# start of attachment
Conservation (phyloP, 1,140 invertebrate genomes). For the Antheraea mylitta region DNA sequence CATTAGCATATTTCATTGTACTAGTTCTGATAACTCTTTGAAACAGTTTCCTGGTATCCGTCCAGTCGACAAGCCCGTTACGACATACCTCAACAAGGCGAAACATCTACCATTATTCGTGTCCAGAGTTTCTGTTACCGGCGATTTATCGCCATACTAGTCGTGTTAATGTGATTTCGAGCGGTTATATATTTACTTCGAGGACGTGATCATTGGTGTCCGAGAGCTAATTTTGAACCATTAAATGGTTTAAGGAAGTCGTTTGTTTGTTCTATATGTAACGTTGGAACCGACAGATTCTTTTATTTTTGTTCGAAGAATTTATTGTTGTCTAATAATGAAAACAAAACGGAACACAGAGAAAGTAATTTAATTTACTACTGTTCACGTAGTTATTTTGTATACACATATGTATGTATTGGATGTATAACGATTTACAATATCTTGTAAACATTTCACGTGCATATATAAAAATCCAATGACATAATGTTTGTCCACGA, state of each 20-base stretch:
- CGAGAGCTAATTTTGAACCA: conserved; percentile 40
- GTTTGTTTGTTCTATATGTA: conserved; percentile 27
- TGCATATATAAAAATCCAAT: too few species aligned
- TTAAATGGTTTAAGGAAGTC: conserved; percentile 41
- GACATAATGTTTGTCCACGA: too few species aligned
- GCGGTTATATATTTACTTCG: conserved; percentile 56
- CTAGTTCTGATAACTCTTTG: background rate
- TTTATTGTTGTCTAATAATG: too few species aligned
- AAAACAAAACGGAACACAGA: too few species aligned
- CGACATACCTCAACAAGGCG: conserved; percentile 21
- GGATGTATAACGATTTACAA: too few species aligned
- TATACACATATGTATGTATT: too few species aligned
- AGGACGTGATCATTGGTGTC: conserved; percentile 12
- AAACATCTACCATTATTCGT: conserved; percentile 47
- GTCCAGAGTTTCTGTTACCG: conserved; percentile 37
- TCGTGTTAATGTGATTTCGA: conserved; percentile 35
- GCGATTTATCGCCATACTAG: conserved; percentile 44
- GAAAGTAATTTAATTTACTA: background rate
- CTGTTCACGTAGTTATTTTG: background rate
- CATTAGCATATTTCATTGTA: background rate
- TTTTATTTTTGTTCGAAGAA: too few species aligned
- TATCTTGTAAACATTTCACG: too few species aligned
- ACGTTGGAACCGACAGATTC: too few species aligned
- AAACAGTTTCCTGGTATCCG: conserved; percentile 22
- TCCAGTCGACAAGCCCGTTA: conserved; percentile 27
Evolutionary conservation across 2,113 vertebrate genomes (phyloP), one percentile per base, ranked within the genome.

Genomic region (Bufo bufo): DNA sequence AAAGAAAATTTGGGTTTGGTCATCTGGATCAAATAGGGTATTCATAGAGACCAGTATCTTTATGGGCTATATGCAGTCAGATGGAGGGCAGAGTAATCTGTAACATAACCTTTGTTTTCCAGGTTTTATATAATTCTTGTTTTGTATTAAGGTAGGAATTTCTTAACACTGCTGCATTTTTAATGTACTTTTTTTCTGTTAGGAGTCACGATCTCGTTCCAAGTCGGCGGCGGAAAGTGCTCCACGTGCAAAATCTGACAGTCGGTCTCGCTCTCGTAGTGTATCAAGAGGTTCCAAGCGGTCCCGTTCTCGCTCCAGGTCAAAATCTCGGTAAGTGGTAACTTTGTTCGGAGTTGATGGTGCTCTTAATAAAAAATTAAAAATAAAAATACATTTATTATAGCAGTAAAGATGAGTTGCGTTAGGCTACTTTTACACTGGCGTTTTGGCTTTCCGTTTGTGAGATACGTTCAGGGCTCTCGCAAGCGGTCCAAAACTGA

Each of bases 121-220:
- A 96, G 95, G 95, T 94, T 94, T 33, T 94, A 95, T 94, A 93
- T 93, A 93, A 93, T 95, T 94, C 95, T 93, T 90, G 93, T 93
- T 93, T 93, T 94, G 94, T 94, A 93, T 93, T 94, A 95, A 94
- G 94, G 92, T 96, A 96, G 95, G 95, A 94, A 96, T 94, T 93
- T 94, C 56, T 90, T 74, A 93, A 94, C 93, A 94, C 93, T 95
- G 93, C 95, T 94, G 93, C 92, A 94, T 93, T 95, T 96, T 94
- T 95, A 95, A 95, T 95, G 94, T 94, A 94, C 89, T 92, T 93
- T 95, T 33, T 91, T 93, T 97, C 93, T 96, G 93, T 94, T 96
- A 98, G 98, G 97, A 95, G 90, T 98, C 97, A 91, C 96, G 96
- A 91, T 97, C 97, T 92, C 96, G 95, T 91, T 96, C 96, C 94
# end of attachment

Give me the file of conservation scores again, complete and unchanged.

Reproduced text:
Conservation (phyloP, 1,140 invertebrate genomes). For the Antheraea mylitta region DNA sequence CATTAGCATATTTCATTGTACTAGTTCTGATAACTCTTTGAAACAGTTTCCTGGTATCCGTCCAGTCGACAAGCCCGTTACGACATACCTCAACAAGGCGAAACATCTACCATTATTCGTGTCCAGAGTTTCTGTTACCGGCGATTTATCGCCATACTAGTCGTGTTAATGTGATTTCGAGCGGTTATATATTTACTTCGAGGACGTGATCATTGGTGTCCGAGAGCTAATTTTGAACCATTAAATGGTTTAAGGAAGTCGTTTGTTTGTTCTATATGTAACGTTGGAACCGACAGATTCTTTTATTTTTGTTCGAAGAATTTATTGTTGTCTAATAATGAAAACAAAACGGAACACAGAGAAAGTAATTTAATTTACTACTGTTCACGTAGTTATTTTGTATACACATATGTATGTATTGGATGTATAACGATTTACAATATCTTGTAAACATTTCACGTGCATATATAAAAATCCAATGACATAATGTTTGTCCACGA, state of each 20-base stretch:
- CGAGAGCTAATTTTGAACCA: conserved; percentile 40
- GTTTGTTTGTTCTATATGTA: conserved; percentile 27
- TGCATATATAAAAATCCAAT: too few species aligned
- TTAAATGGTTTAAGGAAGTC: conserved; percentile 41
- GACATAATGTTTGTCCACGA: too few species aligned
- GCGGTTATATATTTACTTCG: conserved; percentile 56
- CTAGTTCTGATAACTCTTTG: background rate
- TTTATTGTTGTCTAATAATG: too few species aligned
- AAAACAAAACGGAACACAGA: too few species aligned
- CGACATACCTCAACAAGGCG: conserved; percentile 21
- GGATGTATAACGATTTACAA: too few species aligned
- TATACACATATGTATGTATT: too few species aligned
- AGGACGTGATCATTGGTGTC: conserved; percentile 12
- AAACATCTACCATTATTCGT: conserved; percentile 47
- GTCCAGAGTTTCTGTTACCG: conserved; percentile 37
- TCGTGTTAATGTGATTTCGA: conserved; percentile 35
- GCGATTTATCGCCATACTAG: conserved; percentile 44
- GAAAGTAATTTAATTTACTA: background rate
- CTGTTCACGTAGTTATTTTG: background rate
- CATTAGCATATTTCATTGTA: background rate
- TTTTATTTTTGTTCGAAGAA: too few species aligned
- TATCTTGTAAACATTTCACG: too few species aligned
- ACGTTGGAACCGACAGATTC: too few species aligned
- AAACAGTTTCCTGGTATCCG: conserved; percentile 22
- TCCAGTCGACAAGCCCGTTA: conserved; percentile 27
Evolutionary conservation across 2,113 vertebrate genomes (phyloP), one percentile per base, ranked within the genome.

Genomic region (Bufo bufo): DNA sequence AAAGAAAATTTGGGTTTGGTCATCTGGATCAAATAGGGTATTCATAGAGACCAGTATCTTTATGGGCTATATGCAGTCAGATGGAGGGCAGAGTAATCTGTAACATAACCTTTGTTTTCCAGGTTTTATATAATTCTTGTTTTGTATTAAGGTAGGAATTTCTTAACACTGCTGCATTTTTAATGTACTTTTTTTCTGTTAGGAGTCACGATCTCGTTCCAAGTCGGCGGCGGAAAGTGCTCCACGTGCAAAATCTGACAGTCGGTCTCGCTCTCGTAGTGTATCAAGAGGTTCCAAGCGGTCCCGTTCTCGCTCCAGGTCAAAATCTCGGTAAGTGGTAACTTTGTTCGGAGTTGATGGTGCTCTTAATAAAAAATTAAAAATAAAAATACATTTATTATAGCAGTAAAGATGAGTTGCGTTAGGCTACTTTTACACTGGCGTTTTGGCTTTCCGTTTGTGAGATACGTTCAGGGCTCTCGCAAGCGGTCCAAAACTGA

Each of bases 121-220:
- A 96, G 95, G 95, T 94, T 94, T 33, T 94, A 95, T 94, A 93
- T 93, A 93, A 93, T 95, T 94, C 95, T 93, T 90, G 93, T 93
- T 93, T 93, T 94, G 94, T 94, A 93, T 93, T 94, A 95, A 94
- G 94, G 92, T 96, A 96, G 95, G 95, A 94, A 96, T 94, T 93
- T 94, C 56, T 90, T 74, A 93, A 94, C 93, A 94, C 93, T 95
- G 93, C 95, T 94, G 93, C 92, A 94, T 93, T 95, T 96, T 94
- T 95, A 95, A 95, T 95, G 94, T 94, A 94, C 89, T 92, T 93
- T 95, T 33, T 91, T 93, T 97, C 93, T 96, G 93, T 94, T 96
- A 98, G 98, G 97, A 95, G 90, T 98, C 97, A 91, C 96, G 96
- A 91, T 97, C 97, T 92, C 96, G 95, T 91, T 96, C 96, C 94